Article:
The Obama Adminstration's fiscal year 2013 budget proposal released Monday requests $27.1 billion in discretionary funding for the Department of Justice (DOJ), down roughly 15 percent from fiscal year 2012. Much of President Barack Obama’s $3.8 trillion request is aimed at spending less except for public safety.
The president’s DOJ budget request seeks $290 million – up from $183 million last year -- for the Community Oriented Police Services (COPS) Program, which pays for state and local law enforcement agencies to hire police officers. Departments that hire post-Sept. 11 veterans would be given priority for the grants. Last year, police departments around the country continued laying off officers or imposing hiring freezes to cope with reduced budgets. At least four major cities, including Trenton, N.J., cut 10 percent of their police forces last year.
Among Obama’s many requests of Congress is to spend significantly more this year on employing cops and firefighters. Under Obama’s proposal, the COPS program would provide $15 million to train more cops in community policing, $20 million for Native American law enforcement agencies, and $12 million to help curb the production of methamphetamine – a growing problem for many communities, especially in the Midwest.
The administration is proposing nearly $40 million to identify and defeat intellectual property criminals, an increase of $5 million over FY 12. And it preserves funding for several cybersecurity and counterterrorism efforts, such as the Comprehensive National Cybersecurity Initiative in which state and local stakeholders are involved.
Local domestic enforcement programs took a huge hit during the recession and many states struggled to provide the same level of services. Obama wants to set aside $413 million to reduce violence against women, and $153 million for state and local programs to relieve the burden on local corrections systems such as prisoner re-entry programs and mental health courts.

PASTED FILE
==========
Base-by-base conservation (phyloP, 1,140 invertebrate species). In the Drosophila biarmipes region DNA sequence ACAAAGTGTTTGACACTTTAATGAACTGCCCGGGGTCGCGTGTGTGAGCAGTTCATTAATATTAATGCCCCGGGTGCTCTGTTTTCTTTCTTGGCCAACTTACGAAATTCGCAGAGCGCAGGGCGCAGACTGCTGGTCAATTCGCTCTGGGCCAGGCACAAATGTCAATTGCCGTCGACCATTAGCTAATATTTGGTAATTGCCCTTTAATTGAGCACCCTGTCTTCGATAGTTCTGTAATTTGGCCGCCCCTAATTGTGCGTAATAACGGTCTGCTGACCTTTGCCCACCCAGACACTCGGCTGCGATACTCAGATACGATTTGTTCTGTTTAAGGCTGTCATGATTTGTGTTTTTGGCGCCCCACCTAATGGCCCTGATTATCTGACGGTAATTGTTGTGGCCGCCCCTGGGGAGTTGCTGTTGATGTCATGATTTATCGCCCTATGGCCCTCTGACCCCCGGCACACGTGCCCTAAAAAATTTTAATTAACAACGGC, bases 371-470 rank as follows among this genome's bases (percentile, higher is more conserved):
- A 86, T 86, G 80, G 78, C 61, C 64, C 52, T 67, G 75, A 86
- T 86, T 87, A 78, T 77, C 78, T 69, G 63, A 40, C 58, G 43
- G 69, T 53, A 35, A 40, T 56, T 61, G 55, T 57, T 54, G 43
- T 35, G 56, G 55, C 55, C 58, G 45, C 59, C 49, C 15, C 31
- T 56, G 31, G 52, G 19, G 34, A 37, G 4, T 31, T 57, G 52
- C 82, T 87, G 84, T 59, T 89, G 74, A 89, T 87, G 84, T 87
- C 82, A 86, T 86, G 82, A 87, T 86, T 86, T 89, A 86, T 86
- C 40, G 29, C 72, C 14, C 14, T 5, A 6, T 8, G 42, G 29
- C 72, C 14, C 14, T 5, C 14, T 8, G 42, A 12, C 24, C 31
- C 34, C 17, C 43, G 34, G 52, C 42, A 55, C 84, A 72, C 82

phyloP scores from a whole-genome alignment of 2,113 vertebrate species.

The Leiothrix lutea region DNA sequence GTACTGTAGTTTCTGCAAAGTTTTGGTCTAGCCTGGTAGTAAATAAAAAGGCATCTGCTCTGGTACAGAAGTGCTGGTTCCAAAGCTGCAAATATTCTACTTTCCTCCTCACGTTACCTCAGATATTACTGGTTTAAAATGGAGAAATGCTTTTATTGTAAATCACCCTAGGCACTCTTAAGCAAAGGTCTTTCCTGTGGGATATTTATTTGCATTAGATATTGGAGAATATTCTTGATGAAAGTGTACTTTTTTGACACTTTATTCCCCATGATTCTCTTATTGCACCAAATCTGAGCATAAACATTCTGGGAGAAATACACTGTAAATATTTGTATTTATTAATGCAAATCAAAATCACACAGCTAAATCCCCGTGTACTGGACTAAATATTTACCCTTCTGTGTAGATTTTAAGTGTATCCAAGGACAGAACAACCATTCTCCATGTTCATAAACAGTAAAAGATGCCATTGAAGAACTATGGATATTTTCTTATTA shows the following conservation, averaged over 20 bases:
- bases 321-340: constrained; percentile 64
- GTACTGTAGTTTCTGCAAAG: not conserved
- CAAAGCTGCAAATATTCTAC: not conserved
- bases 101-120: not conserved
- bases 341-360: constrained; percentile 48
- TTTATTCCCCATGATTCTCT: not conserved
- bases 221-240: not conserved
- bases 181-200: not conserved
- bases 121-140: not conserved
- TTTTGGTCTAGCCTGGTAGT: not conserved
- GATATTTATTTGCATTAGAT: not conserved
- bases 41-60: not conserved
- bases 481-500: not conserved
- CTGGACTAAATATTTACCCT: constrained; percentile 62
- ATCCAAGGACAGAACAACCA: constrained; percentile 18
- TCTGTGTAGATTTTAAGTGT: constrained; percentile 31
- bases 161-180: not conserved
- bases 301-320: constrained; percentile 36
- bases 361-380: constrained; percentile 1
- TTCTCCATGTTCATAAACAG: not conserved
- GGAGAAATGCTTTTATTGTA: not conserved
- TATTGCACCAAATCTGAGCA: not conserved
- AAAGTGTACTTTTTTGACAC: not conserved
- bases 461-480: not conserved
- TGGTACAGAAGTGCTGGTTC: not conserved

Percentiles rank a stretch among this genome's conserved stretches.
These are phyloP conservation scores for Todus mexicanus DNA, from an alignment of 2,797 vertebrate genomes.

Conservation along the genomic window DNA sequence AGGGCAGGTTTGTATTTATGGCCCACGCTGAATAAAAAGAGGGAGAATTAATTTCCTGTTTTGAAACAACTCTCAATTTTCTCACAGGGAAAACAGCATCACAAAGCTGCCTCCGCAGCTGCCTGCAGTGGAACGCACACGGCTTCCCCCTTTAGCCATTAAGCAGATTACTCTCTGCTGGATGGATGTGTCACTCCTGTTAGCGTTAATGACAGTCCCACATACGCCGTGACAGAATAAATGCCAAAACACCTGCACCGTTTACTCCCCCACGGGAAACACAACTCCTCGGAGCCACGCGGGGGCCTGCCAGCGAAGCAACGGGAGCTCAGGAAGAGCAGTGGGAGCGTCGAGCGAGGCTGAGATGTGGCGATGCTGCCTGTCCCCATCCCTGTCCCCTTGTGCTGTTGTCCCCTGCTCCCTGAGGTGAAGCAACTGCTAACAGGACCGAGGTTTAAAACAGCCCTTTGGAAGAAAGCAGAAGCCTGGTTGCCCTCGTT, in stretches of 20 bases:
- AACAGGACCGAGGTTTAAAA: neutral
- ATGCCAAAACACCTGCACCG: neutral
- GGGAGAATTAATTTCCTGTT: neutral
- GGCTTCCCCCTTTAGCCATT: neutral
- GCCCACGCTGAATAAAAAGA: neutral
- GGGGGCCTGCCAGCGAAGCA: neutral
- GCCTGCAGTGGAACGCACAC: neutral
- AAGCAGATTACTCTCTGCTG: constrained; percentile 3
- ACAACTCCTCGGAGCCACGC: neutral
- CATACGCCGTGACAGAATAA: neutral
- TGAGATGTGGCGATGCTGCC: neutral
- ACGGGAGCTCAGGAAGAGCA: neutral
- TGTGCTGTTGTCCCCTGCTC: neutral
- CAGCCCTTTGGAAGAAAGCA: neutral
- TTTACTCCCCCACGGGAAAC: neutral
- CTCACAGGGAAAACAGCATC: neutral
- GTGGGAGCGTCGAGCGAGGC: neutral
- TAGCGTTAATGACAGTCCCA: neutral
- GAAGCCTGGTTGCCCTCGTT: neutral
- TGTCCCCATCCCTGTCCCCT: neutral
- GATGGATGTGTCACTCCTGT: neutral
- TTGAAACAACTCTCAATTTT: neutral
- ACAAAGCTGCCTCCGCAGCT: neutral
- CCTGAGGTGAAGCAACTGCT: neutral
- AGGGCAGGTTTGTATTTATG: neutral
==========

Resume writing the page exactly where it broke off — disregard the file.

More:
The budget request also includes $100 million for the DNA Initiative to increase the use of forensic DNA technology and provide grants, training and technical assistance to state and local governments.
Obama also proposes $312 million -- $25 million less than he proposed last year -- to help states’ run their juvenile justice programs. He would eliminate some funding for victims of child abuse, training judicial personnel to identify child abuse, and missing and exploited children; but nearly double funding for other juvenile justice programs and grants.
The Byrne Criminal Justice Innovation program, which directs resources to high-risk neighborhoods, would receive $20 million under the president’s proposal.
With the presidential race dominating most of the political arena this year though, it’s unlikely that a final budget will be passed before a lame duck session after the November elections, according to the AP.